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New Year, New Birds

My first bird of the new year was a blue jay, hunkered down on a fence post in my parents’ backyard. Common, but every bird is a new bird on January 1! And this was a particularly cheering dab of color to spy out my bedroom window. Later that day, we made a winter waterfowl pilgrimage around the neighborhood: canvasbacks and redheads at Centerport Pond, bald-headed American wigeons at Mill Pond, then laughing long-tailed ducks and scurrying sanderlings along Eatons Neck as the sun set. I can’t not start the year with birds.

Shadow play
Shadow play on Hobart Beach

This past year was a hard one, and I hope that 2017 brings some more color to my life. If it comes in the form of warblers and woodpeckers, I’ll take it.

I saw 167 species in 2016 (down 3 from the previous year), 37 of which were new to me. I am not one for making New Year’s resolutions, but I thought I would try some birding ones this year. Here’s a spoiler: It all boils down to bird more. So in no particular order…

Bird more regularly throughout the year. My birding tends to follow a rather predictable and unfortunate trajectory: regular outings in the winter; a frenzied peak during spring migration; a fallow period in the summer where I wilt and whine in the heat and sunlight; an autumn spent wishing I had more free weekends to spend both hiking and staring at brownish yellow warblers; and then finally slow uptick come November, with regular birding once again over the holidays. Fix this.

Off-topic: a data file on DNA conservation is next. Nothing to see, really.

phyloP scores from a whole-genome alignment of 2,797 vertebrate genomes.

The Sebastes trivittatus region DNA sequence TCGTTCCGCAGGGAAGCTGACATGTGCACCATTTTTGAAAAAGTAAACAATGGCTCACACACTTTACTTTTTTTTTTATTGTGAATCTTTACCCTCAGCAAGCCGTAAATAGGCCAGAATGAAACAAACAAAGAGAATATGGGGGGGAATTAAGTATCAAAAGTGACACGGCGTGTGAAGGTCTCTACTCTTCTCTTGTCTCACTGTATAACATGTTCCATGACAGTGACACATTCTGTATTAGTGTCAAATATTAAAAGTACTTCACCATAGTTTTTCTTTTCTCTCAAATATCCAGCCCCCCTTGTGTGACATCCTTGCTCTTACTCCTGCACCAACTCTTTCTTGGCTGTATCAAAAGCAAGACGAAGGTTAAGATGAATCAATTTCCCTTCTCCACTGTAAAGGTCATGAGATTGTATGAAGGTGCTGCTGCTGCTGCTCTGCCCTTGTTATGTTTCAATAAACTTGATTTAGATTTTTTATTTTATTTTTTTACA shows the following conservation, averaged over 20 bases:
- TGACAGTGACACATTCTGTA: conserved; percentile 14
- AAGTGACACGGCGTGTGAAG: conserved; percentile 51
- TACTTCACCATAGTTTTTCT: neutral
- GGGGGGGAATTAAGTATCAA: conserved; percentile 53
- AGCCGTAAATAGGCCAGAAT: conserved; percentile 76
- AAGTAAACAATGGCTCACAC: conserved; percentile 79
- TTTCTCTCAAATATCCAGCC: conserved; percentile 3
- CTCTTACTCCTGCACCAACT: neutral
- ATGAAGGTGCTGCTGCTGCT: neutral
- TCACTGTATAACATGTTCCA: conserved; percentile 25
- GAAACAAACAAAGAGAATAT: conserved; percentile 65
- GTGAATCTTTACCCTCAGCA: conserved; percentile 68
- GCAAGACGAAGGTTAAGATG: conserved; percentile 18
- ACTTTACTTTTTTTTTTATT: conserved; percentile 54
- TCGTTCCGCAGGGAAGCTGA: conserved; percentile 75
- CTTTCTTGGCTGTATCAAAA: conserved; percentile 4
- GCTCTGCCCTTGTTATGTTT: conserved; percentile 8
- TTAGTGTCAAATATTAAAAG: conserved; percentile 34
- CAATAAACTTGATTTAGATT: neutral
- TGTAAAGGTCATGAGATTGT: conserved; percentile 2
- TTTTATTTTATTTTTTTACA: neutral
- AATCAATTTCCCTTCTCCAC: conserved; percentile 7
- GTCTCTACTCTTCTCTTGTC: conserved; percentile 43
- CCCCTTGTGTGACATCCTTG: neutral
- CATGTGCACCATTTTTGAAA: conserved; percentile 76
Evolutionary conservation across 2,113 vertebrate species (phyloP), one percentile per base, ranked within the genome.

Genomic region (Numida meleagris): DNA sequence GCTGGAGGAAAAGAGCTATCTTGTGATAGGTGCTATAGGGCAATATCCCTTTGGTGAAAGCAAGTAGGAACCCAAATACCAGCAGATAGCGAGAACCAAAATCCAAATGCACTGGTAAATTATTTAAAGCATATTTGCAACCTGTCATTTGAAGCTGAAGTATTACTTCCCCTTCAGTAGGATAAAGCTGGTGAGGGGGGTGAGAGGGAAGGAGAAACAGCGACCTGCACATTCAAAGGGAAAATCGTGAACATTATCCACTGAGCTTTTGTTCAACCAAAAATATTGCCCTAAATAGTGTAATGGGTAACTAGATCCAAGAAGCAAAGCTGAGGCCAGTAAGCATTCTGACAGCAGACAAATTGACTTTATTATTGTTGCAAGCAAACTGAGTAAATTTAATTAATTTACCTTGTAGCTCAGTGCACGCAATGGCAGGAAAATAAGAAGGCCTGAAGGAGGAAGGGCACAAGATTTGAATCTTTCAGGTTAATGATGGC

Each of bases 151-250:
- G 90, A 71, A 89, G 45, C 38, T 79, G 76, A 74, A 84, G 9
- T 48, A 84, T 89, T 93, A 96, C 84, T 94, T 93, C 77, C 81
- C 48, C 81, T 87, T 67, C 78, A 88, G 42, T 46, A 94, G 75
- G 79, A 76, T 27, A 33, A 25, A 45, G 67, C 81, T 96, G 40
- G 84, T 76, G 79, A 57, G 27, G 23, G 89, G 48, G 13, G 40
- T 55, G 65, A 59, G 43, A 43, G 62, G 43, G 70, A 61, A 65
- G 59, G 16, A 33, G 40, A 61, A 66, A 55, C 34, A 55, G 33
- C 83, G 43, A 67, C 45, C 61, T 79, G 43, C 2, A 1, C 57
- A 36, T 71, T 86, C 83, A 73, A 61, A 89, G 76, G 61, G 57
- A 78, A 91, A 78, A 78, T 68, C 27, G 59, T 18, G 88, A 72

Bird more with other people. Not just with Elizabeth and my family, but also other members of the birding community. I’m a shy, pretty solitary person by nature, but I’d like to get to know more birders in my area. This is hard, but the internet helps! Just this past November I went on a walk with the Feminist Bird Club, a fledgling group in my city that aims to get more women outdoors and spark a broader conversation about women’s rights. It was such a nice change to go bird with women my own age, and I want to do more of that. Part of this will probably boil down to simply being more friendly and open in the field. (Eep!)

…But also: Bird more by myself. And don’t let other people’s lack of interest determine whether or not I go out in the morning. Some of my most productive, satisfying mornings have been spent by myself in the woods, binoculars in hand.

Get my year list closer to 200. Thirty-seven lifers is nice, but the majority of those were thanks to a trip to England and some lunchtime birding while at a conference in Phoenix. There are so many regular species in my area that I failed to see this past year, and there’s no reason for that! I’m not a competitive lister by any means (uh, obviously…also, I work full time), but I find that simply trying to build my year list encourages me to go out and explore more varied habitats, leading to more satisfying birding overall.

Make headway in my ornithology course. As a Christmas gift, my parents paid for my enrolling in the Cornell Lab’s ornithology home study course, which I’ve been wanting to take for years. I’m excited to develop a deeper understanding of the biology of these creatures I obsessively watch. (And to close some gaps in my education. As an English major, I spent my college years up to my neck in literature and took not one biology or environmental science course. Oy.)

See a cerulean warbler. Please.

New Years Sunset
Sunset on New Years Day

Let’s get started.